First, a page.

South East Wales

Sea drilling explores current's impact on climate

World map with Agulhas current Image copyright Cardiff University

Researchers will head to the Indian Ocean to study one of Earth's strongest currents and its influence on global climate over the last five million years.

Led by Cardiff University's Prof Ian Hall, they will drill into the ocean floor off the coast of South Africa.

They want evidence to explain the driving role of the Agulhas current.

It mostly transports vast amounts of warm, salty water towards the tip of South Africa but "leaks" elsewhere.

Some of the water leaks into the Atlantic Ocean in massive swirls, known as Agulhas rings.

It can make its way into the North Atlantic via the Gulf Stream where it eventually cools and sinks, transporting more water northward and maintaining the global conveyer belt of ocean currents.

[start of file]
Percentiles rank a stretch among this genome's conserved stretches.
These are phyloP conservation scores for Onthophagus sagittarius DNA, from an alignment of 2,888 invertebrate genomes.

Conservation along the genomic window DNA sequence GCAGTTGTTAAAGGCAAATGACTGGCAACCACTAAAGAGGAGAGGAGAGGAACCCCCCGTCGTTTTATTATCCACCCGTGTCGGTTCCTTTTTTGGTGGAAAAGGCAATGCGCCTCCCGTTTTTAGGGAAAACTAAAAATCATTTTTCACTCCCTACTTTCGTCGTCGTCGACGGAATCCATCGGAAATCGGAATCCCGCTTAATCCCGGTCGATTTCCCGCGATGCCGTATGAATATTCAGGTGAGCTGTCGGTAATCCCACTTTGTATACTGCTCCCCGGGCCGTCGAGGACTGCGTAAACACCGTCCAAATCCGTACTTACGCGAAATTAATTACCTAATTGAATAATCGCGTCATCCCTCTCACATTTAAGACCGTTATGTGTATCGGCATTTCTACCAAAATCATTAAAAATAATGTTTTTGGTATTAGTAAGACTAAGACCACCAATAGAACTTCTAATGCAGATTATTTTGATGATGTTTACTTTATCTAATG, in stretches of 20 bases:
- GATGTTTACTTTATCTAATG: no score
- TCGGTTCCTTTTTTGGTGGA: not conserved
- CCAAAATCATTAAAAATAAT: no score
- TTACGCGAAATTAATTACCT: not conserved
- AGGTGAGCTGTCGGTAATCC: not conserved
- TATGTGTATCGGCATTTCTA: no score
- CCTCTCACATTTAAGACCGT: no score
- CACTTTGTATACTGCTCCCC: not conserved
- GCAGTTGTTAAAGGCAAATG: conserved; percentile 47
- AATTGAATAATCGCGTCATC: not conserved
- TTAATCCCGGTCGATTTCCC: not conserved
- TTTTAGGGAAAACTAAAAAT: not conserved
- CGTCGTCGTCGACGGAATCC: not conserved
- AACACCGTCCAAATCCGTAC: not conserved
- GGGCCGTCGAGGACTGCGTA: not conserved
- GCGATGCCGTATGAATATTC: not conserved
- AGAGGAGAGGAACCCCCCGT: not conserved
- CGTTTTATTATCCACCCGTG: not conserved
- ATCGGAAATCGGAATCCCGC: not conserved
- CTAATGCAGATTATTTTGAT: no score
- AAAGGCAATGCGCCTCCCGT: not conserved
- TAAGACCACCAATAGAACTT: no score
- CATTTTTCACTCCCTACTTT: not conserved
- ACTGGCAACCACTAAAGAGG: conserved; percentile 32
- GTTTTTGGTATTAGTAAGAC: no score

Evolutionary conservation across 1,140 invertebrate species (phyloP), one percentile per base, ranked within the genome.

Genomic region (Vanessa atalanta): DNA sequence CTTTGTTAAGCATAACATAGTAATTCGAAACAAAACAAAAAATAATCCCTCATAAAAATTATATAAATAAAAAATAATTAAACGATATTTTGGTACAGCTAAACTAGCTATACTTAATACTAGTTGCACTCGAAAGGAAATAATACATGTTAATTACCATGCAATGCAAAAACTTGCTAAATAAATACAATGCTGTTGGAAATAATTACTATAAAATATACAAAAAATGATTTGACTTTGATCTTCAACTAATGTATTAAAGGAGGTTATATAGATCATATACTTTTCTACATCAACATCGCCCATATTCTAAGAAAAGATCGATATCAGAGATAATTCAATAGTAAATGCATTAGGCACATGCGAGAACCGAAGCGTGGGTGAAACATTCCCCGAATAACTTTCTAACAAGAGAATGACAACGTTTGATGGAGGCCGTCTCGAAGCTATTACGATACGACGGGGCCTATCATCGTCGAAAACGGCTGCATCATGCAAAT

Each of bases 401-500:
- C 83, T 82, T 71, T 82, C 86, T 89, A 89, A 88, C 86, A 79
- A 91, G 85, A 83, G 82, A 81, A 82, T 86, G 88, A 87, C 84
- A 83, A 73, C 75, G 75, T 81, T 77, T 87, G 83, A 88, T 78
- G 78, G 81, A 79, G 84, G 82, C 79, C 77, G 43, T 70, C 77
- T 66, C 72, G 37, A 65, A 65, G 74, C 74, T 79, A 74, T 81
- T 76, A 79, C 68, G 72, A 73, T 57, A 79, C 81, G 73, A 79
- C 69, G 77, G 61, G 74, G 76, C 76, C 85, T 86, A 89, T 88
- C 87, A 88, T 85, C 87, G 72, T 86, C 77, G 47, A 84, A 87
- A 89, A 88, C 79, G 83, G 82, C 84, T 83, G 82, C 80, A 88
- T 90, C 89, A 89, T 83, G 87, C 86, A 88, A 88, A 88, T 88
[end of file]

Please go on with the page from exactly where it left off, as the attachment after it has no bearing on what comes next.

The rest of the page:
'Tantalizing' evidence

Prof Hall and his team from the International Ocean Discovery Programme Expedition 361 will collect sediment cores from the ocean floor to gain an understanding of how this leakage may have influenced changes in the climate.

"We already have tantalizing evidence... that suggests that leakage from the Agulhas current has been involved in large global climate swings over the past 100,000 years, including the drastic global warming after the last ice age.

"By examining these sediment cores closer, we expect to find evidence of how the Agulhas current has influenced the regional and global climate over much longer timescales, and therefore detail how connections within the climate system work.

"This has implications for understanding how the future climate system may operate in a warming world."

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